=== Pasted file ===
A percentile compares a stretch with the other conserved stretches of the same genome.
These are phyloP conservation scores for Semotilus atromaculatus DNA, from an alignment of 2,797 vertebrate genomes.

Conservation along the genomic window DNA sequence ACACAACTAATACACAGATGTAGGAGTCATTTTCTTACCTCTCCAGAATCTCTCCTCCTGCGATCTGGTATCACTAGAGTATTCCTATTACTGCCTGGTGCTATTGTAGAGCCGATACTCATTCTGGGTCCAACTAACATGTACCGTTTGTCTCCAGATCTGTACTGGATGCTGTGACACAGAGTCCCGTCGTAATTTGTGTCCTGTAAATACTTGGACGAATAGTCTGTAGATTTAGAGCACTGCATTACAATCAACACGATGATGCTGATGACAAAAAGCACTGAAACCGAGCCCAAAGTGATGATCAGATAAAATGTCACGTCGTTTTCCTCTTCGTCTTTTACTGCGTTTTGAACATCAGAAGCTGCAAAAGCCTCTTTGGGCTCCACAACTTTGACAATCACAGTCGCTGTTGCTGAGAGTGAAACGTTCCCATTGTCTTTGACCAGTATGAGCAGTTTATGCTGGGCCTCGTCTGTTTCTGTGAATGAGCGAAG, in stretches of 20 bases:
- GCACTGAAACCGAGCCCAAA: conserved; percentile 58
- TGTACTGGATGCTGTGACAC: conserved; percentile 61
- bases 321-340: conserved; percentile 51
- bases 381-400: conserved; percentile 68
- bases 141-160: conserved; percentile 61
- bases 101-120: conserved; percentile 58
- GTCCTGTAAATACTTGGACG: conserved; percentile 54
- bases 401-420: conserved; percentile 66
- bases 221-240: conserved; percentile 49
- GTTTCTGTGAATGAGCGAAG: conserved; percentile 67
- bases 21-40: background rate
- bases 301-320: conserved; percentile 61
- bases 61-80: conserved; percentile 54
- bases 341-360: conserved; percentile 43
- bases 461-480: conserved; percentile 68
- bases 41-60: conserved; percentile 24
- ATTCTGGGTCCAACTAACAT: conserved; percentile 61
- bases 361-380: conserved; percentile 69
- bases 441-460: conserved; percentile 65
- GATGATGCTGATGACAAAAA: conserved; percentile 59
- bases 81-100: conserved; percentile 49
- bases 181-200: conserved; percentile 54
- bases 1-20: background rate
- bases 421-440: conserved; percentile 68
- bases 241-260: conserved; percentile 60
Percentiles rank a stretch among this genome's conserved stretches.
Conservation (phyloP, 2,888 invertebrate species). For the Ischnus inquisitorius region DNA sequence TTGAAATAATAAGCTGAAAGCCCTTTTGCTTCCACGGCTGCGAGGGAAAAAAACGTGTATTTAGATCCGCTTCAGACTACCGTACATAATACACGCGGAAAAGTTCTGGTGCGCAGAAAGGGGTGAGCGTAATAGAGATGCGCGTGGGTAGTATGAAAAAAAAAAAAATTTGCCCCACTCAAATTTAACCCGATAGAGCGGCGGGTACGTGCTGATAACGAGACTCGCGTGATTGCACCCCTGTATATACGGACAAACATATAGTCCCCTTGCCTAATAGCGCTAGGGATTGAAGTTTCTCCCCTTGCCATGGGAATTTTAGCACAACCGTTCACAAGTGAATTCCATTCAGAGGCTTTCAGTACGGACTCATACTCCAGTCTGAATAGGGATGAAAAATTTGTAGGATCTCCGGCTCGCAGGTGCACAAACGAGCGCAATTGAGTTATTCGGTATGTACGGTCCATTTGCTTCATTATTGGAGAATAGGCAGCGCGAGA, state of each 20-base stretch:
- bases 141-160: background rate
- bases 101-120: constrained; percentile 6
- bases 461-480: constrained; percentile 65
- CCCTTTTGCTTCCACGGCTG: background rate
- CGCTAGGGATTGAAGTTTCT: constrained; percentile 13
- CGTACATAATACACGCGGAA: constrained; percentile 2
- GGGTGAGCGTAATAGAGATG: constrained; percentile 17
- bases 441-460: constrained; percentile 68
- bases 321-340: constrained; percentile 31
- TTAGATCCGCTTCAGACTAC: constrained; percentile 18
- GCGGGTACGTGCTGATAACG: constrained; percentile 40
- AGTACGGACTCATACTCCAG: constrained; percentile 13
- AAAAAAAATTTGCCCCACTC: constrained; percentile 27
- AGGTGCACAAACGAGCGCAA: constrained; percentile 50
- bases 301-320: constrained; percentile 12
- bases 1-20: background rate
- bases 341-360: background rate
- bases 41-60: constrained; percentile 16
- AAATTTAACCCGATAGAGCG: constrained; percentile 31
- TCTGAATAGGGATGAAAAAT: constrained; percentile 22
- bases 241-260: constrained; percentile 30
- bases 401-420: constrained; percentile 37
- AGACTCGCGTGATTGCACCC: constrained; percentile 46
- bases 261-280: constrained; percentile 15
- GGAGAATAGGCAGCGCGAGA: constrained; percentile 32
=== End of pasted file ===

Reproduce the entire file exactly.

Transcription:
A percentile compares a stretch with the other conserved stretches of the same genome.
These are phyloP conservation scores for Semotilus atromaculatus DNA, from an alignment of 2,797 vertebrate genomes.

Conservation along the genomic window DNA sequence ACACAACTAATACACAGATGTAGGAGTCATTTTCTTACCTCTCCAGAATCTCTCCTCCTGCGATCTGGTATCACTAGAGTATTCCTATTACTGCCTGGTGCTATTGTAGAGCCGATACTCATTCTGGGTCCAACTAACATGTACCGTTTGTCTCCAGATCTGTACTGGATGCTGTGACACAGAGTCCCGTCGTAATTTGTGTCCTGTAAATACTTGGACGAATAGTCTGTAGATTTAGAGCACTGCATTACAATCAACACGATGATGCTGATGACAAAAAGCACTGAAACCGAGCCCAAAGTGATGATCAGATAAAATGTCACGTCGTTTTCCTCTTCGTCTTTTACTGCGTTTTGAACATCAGAAGCTGCAAAAGCCTCTTTGGGCTCCACAACTTTGACAATCACAGTCGCTGTTGCTGAGAGTGAAACGTTCCCATTGTCTTTGACCAGTATGAGCAGTTTATGCTGGGCCTCGTCTGTTTCTGTGAATGAGCGAAG, in stretches of 20 bases:
- GCACTGAAACCGAGCCCAAA: conserved; percentile 58
- TGTACTGGATGCTGTGACAC: conserved; percentile 61
- bases 321-340: conserved; percentile 51
- bases 381-400: conserved; percentile 68
- bases 141-160: conserved; percentile 61
- bases 101-120: conserved; percentile 58
- GTCCTGTAAATACTTGGACG: conserved; percentile 54
- bases 401-420: conserved; percentile 66
- bases 221-240: conserved; percentile 49
- GTTTCTGTGAATGAGCGAAG: conserved; percentile 67
- bases 21-40: background rate
- bases 301-320: conserved; percentile 61
- bases 61-80: conserved; percentile 54
- bases 341-360: conserved; percentile 43
- bases 461-480: conserved; percentile 68
- bases 41-60: conserved; percentile 24
- ATTCTGGGTCCAACTAACAT: conserved; percentile 61
- bases 361-380: conserved; percentile 69
- bases 441-460: conserved; percentile 65
- GATGATGCTGATGACAAAAA: conserved; percentile 59
- bases 81-100: conserved; percentile 49
- bases 181-200: conserved; percentile 54
- bases 1-20: background rate
- bases 421-440: conserved; percentile 68
- bases 241-260: conserved; percentile 60
Percentiles rank a stretch among this genome's conserved stretches.
Conservation (phyloP, 2,888 invertebrate species). For the Ischnus inquisitorius region DNA sequence TTGAAATAATAAGCTGAAAGCCCTTTTGCTTCCACGGCTGCGAGGGAAAAAAACGTGTATTTAGATCCGCTTCAGACTACCGTACATAATACACGCGGAAAAGTTCTGGTGCGCAGAAAGGGGTGAGCGTAATAGAGATGCGCGTGGGTAGTATGAAAAAAAAAAAAATTTGCCCCACTCAAATTTAACCCGATAGAGCGGCGGGTACGTGCTGATAACGAGACTCGCGTGATTGCACCCCTGTATATACGGACAAACATATAGTCCCCTTGCCTAATAGCGCTAGGGATTGAAGTTTCTCCCCTTGCCATGGGAATTTTAGCACAACCGTTCACAAGTGAATTCCATTCAGAGGCTTTCAGTACGGACTCATACTCCAGTCTGAATAGGGATGAAAAATTTGTAGGATCTCCGGCTCGCAGGTGCACAAACGAGCGCAATTGAGTTATTCGGTATGTACGGTCCATTTGCTTCATTATTGGAGAATAGGCAGCGCGAGA, state of each 20-base stretch:
- bases 141-160: background rate
- bases 101-120: constrained; percentile 6
- bases 461-480: constrained; percentile 65
- CCCTTTTGCTTCCACGGCTG: background rate
- CGCTAGGGATTGAAGTTTCT: constrained; percentile 13
- CGTACATAATACACGCGGAA: constrained; percentile 2
- GGGTGAGCGTAATAGAGATG: constrained; percentile 17
- bases 441-460: constrained; percentile 68
- bases 321-340: constrained; percentile 31
- TTAGATCCGCTTCAGACTAC: constrained; percentile 18
- GCGGGTACGTGCTGATAACG: constrained; percentile 40
- AGTACGGACTCATACTCCAG: constrained; percentile 13
- AAAAAAAATTTGCCCCACTC: constrained; percentile 27
- AGGTGCACAAACGAGCGCAA: constrained; percentile 50
- bases 301-320: constrained; percentile 12
- bases 1-20: background rate
- bases 341-360: background rate
- bases 41-60: constrained; percentile 16
- AAATTTAACCCGATAGAGCG: constrained; percentile 31
- TCTGAATAGGGATGAAAAAT: constrained; percentile 22
- bases 241-260: constrained; percentile 30
- bases 401-420: constrained; percentile 37
- AGACTCGCGTGATTGCACCC: constrained; percentile 46
- bases 261-280: constrained; percentile 15
- GGAGAATAGGCAGCGCGAGA: constrained; percentile 32